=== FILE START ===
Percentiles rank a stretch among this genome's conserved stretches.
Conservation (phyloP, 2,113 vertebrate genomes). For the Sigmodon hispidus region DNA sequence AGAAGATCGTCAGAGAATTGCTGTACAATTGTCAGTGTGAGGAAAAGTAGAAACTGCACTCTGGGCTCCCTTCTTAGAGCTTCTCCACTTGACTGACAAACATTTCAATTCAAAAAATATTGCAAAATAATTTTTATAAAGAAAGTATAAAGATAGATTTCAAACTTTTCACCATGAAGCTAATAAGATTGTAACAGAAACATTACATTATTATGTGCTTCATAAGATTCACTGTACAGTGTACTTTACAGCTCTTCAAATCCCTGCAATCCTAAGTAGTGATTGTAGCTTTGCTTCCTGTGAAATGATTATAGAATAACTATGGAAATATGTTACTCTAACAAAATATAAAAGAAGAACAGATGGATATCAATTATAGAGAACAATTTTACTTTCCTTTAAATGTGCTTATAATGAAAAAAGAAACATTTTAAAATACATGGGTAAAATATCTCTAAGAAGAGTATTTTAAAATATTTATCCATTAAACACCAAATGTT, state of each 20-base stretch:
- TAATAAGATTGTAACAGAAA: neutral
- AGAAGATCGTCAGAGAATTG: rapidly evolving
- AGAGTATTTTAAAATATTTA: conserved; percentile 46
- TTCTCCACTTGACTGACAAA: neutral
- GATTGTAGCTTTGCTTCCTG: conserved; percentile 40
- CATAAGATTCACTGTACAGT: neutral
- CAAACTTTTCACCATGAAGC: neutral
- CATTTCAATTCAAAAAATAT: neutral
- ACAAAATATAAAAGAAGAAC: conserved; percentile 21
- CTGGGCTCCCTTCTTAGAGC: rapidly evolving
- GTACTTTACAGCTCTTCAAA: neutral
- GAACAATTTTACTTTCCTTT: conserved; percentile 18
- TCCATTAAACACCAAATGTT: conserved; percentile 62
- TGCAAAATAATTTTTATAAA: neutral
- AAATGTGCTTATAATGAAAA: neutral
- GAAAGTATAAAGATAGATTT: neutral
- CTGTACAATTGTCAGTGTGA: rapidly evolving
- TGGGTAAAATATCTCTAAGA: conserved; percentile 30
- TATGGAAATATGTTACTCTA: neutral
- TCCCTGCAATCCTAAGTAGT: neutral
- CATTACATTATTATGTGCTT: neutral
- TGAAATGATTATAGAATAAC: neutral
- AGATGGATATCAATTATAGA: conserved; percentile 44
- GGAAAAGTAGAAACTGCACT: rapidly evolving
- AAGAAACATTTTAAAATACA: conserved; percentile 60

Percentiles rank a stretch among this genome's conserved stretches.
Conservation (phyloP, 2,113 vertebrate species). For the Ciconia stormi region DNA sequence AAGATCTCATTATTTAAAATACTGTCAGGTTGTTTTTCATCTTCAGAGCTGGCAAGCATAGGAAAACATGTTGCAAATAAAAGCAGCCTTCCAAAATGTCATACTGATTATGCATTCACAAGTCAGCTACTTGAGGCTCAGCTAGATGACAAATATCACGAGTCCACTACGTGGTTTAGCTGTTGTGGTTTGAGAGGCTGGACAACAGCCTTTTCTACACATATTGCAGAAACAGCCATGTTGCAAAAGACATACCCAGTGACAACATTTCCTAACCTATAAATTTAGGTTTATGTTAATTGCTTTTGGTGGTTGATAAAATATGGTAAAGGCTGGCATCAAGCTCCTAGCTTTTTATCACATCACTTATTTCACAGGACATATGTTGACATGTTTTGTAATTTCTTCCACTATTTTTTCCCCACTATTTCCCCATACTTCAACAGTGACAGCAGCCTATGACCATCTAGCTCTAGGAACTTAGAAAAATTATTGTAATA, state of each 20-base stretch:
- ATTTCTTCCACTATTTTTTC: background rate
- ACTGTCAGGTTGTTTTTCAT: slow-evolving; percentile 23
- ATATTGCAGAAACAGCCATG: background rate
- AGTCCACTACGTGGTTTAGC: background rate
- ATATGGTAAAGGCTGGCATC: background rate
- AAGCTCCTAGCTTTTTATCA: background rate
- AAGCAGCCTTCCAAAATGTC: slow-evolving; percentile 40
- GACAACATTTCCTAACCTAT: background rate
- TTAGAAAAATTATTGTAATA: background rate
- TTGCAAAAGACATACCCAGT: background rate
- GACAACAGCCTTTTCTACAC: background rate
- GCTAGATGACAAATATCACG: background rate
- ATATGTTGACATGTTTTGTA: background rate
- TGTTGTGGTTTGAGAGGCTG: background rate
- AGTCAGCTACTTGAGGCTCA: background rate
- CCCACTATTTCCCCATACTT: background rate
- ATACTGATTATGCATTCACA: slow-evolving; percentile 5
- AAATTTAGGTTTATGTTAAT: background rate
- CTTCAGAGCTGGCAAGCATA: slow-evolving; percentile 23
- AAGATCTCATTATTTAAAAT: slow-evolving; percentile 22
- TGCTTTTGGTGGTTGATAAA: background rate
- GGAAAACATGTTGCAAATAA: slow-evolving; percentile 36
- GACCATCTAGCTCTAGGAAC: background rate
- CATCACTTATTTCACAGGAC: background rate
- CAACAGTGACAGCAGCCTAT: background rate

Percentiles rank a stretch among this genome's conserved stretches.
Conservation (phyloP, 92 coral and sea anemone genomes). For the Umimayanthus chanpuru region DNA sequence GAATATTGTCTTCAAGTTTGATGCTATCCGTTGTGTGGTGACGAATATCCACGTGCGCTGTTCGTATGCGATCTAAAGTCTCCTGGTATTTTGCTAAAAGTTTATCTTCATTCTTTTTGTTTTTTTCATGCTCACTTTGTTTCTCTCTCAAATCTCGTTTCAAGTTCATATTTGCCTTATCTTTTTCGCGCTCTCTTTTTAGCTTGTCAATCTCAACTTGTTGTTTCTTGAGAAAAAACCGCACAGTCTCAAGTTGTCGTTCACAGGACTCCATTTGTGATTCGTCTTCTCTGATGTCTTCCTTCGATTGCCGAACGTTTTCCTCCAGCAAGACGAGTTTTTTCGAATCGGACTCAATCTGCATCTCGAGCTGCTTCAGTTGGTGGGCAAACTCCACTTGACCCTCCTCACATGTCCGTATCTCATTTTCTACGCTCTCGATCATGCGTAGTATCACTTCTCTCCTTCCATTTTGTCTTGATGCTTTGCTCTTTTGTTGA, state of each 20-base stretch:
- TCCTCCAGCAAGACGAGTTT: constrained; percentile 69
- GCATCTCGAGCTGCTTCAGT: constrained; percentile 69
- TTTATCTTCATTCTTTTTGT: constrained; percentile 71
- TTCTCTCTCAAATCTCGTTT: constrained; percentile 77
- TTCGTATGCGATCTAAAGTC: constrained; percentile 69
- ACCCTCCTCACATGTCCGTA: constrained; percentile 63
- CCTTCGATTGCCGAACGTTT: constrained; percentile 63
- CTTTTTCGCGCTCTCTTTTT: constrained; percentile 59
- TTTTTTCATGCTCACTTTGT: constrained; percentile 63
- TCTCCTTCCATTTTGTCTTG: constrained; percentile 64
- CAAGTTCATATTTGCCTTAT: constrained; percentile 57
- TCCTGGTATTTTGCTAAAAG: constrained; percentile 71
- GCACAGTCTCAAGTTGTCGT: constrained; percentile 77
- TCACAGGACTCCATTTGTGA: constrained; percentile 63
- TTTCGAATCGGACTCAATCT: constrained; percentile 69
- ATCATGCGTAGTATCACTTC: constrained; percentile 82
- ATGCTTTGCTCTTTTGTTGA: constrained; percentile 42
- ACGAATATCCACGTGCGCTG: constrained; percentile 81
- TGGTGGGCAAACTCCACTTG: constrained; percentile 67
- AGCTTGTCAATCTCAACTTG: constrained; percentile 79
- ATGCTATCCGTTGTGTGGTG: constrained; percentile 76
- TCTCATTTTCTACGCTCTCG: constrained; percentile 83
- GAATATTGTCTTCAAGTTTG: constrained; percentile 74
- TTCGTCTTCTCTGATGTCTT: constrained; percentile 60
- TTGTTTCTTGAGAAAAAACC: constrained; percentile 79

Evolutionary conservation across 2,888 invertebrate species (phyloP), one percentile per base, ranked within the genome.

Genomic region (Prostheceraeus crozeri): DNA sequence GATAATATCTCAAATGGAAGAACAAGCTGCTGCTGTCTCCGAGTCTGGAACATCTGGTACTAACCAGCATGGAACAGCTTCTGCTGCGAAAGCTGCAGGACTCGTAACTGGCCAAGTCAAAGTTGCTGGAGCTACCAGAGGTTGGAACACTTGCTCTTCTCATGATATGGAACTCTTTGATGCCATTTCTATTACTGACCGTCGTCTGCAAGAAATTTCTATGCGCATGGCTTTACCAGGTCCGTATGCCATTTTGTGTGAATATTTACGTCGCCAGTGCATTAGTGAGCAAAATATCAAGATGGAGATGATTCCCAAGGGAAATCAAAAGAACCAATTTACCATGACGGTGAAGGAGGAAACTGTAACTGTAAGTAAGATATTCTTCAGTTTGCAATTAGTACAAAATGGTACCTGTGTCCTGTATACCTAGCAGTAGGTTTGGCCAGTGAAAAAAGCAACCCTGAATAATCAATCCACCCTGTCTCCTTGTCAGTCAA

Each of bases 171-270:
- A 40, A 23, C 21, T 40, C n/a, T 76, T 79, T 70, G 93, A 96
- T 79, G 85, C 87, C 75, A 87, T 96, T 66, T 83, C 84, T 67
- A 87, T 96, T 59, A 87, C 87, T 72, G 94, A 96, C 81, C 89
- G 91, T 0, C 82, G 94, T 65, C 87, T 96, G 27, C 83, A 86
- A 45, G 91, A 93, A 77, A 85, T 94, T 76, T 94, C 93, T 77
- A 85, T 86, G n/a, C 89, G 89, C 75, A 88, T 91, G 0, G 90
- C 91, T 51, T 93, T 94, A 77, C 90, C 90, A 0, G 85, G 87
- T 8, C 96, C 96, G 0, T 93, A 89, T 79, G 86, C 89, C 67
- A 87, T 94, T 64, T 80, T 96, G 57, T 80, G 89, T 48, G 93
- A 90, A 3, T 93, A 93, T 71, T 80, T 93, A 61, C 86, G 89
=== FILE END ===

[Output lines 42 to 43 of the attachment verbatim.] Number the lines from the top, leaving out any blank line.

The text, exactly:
- ATATGTTGACATGTTTTGTA: background rate
- TGTTGTGGTTTGAGAGGCTG: background rate